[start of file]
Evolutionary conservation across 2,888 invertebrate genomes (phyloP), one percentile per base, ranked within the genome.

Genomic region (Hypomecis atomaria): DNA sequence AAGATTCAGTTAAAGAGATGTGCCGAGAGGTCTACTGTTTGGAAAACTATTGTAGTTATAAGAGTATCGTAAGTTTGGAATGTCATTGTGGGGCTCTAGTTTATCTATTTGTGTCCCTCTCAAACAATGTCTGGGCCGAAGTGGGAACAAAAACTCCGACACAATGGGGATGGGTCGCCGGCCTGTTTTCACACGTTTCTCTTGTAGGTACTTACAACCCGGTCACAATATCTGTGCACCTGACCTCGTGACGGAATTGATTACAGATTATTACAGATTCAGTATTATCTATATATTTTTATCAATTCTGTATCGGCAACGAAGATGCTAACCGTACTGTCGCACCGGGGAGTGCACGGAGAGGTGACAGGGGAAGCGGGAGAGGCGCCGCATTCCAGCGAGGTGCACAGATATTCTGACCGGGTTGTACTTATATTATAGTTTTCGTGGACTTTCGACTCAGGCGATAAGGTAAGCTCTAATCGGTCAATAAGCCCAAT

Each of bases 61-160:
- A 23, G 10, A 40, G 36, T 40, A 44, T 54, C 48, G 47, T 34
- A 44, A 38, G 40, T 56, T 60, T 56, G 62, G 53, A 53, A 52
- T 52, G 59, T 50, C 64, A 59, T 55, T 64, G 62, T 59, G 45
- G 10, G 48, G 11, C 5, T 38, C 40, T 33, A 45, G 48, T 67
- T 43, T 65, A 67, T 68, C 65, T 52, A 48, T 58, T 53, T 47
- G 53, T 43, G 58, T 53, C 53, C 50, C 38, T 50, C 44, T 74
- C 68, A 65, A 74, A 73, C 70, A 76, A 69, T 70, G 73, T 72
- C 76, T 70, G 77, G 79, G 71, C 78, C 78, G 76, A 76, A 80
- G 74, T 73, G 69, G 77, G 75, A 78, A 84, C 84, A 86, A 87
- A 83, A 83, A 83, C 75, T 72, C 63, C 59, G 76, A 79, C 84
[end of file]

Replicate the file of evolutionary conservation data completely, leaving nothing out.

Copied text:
Evolutionary conservation across 2,888 invertebrate genomes (phyloP), one percentile per base, ranked within the genome.

Genomic region (Hypomecis atomaria): DNA sequence AAGATTCAGTTAAAGAGATGTGCCGAGAGGTCTACTGTTTGGAAAACTATTGTAGTTATAAGAGTATCGTAAGTTTGGAATGTCATTGTGGGGCTCTAGTTTATCTATTTGTGTCCCTCTCAAACAATGTCTGGGCCGAAGTGGGAACAAAAACTCCGACACAATGGGGATGGGTCGCCGGCCTGTTTTCACACGTTTCTCTTGTAGGTACTTACAACCCGGTCACAATATCTGTGCACCTGACCTCGTGACGGAATTGATTACAGATTATTACAGATTCAGTATTATCTATATATTTTTATCAATTCTGTATCGGCAACGAAGATGCTAACCGTACTGTCGCACCGGGGAGTGCACGGAGAGGTGACAGGGGAAGCGGGAGAGGCGCCGCATTCCAGCGAGGTGCACAGATATTCTGACCGGGTTGTACTTATATTATAGTTTTCGTGGACTTTCGACTCAGGCGATAAGGTAAGCTCTAATCGGTCAATAAGCCCAAT

Each of bases 61-160:
- A 23, G 10, A 40, G 36, T 40, A 44, T 54, C 48, G 47, T 34
- A 44, A 38, G 40, T 56, T 60, T 56, G 62, G 53, A 53, A 52
- T 52, G 59, T 50, C 64, A 59, T 55, T 64, G 62, T 59, G 45
- G 10, G 48, G 11, C 5, T 38, C 40, T 33, A 45, G 48, T 67
- T 43, T 65, A 67, T 68, C 65, T 52, A 48, T 58, T 53, T 47
- G 53, T 43, G 58, T 53, C 53, C 50, C 38, T 50, C 44, T 74
- C 68, A 65, A 74, A 73, C 70, A 76, A 69, T 70, G 73, T 72
- C 76, T 70, G 77, G 79, G 71, C 78, C 78, G 76, A 76, A 80
- G 74, T 73, G 69, G 77, G 75, A 78, A 84, C 84, A 86, A 87
- A 83, A 83, A 83, C 75, T 72, C 63, C 59, G 76, A 79, C 84